64-Bit Comes to Xeon
The market for x86 64-bit enterprise processors is now a two-horse race. Intel unveils its long-anticipated Xeon chip and joins AMD in an industry-wide push to exponentially increase the processing capacity of standard chips.
On Monday, Intel launched its long-anticipated Xeon chip, code-named "Nocona." With the launch, it joins AMD in an industry-wide push to exponentially increase the processing capacity of standard chips.
The new processor core is the workstation/server version of Intel's previously released Pentium 4 "Prescott" chip. It will help fill in the gap between the company's current 32-bit Xeon family and its 64-bit Itanium line. The CPU is the first Xeon to support Intel's EM64T 64-bit extensions -- previously known as CT and Yamhill -- and target the high-volume dual processor market.
A spokesperson for Intel declined to discuss pricing and availability but characterized Nocona as a "significant platform launch" in terms of improved memory technology with better DDR2 memory, support for PCI-Express and a faster front side bus.
As with Prescott, Nocona chips are built using the 90-nanometer process. The chips are expected to run at clock speeds between 2.8 and 3.6Ghz and use an 800Mhz front side bus. The processors also support Intel's second generation of HyperThreading technology and 13 expanded Streaming SIMD Extensions 3 (SSE3).
Intel is expected to announce Nocona's corresponding chipsets, including "Tumwater" for workstations, and two chipsets, code-named "Lindenhurst" and "Lindenhurst-VS," that will end up in servers. Board and system manufacturers like Dell, IBM, HP, Fujitsu and NEC are expected to put the new Intel units in their systems.
While Intel has said the 64-bit technology is a welcome addition for Xeon, it is far from being revolutionary. Itanium continues to be the company's advanced chip of choice, which competes with other RISC processors like IBM's Power family and Sun Microsystems' SPARC line.
Martin Reynolds, an analyst with research firm Gartner, points out that the new 64-bit Xeon will target a few specific applications now and the family will be generally useful over time. But it is certainly not a replacement for Itanium.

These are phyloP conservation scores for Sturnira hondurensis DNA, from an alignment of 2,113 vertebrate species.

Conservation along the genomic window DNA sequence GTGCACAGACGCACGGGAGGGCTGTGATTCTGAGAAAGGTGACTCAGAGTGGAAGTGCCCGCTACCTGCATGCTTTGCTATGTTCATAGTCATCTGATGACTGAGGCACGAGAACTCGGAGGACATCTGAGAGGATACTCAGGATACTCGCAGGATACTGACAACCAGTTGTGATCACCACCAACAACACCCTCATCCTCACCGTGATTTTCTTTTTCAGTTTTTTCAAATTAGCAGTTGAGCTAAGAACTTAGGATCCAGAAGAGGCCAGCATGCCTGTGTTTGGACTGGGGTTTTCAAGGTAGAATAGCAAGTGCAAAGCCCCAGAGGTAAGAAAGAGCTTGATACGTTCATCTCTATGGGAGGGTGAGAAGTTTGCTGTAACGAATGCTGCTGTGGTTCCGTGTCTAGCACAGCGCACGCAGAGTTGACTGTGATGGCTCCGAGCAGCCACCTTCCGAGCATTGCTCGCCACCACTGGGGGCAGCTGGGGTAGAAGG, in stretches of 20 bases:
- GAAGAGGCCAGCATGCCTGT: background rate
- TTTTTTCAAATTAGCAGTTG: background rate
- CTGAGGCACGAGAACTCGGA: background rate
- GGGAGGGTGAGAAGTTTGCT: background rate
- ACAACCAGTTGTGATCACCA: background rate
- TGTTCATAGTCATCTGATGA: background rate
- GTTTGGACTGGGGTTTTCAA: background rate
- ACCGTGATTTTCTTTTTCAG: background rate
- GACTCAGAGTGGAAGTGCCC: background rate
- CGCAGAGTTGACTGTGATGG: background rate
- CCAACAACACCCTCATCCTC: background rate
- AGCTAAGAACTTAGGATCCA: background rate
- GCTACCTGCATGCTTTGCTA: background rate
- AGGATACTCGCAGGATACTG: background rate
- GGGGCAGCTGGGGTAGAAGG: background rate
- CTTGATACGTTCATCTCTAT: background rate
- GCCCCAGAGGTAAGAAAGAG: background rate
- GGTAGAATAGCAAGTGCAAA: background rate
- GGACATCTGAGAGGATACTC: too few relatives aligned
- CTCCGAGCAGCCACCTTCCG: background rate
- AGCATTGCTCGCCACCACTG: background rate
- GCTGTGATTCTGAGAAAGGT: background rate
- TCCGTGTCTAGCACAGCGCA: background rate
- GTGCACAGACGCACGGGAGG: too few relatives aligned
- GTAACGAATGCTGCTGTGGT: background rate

"The 64-bit extensions will mostly be used in systems with memory spaces larger than 4GB, where the extensions make a significant difference in performance -- for example, application servers using Citrix or RDP," Martin Reynolds, an analyst with research firm Gartner, told internetnews.com. "The x86 family already has a rudimentary and awkward memory extension system, which is used by applications like databases that own the whole server. This will be replaced by the new extensions. Finally, the 64-bit extensions add extra registers. As applications and operating systems are recompiled to use these, performance will improve."
The Nocona extensions are also compatible with AMD's 64-bit extensions. AMD was first to market with an x86 64-bit chip last year, with the debut of its Opteron server and Athlon 64 desktop processors. Intel followed with its road map in February 2004.
Despite coming late to the x86 64-bit extension party, Intel said staging a sales rally won't be much of a problem. More than eight out of 10 workstations shipping today are based on Intel architecture, according to industry analysts. Intel architecture also powers more than 85 percent of the total server shipments. And within the dual-processor server segment, which is the largest and fastest-growing server segment, Intel architecture-based servers account for nine out of every 10 servers shipped.
This article was originally published on internetnews.com.
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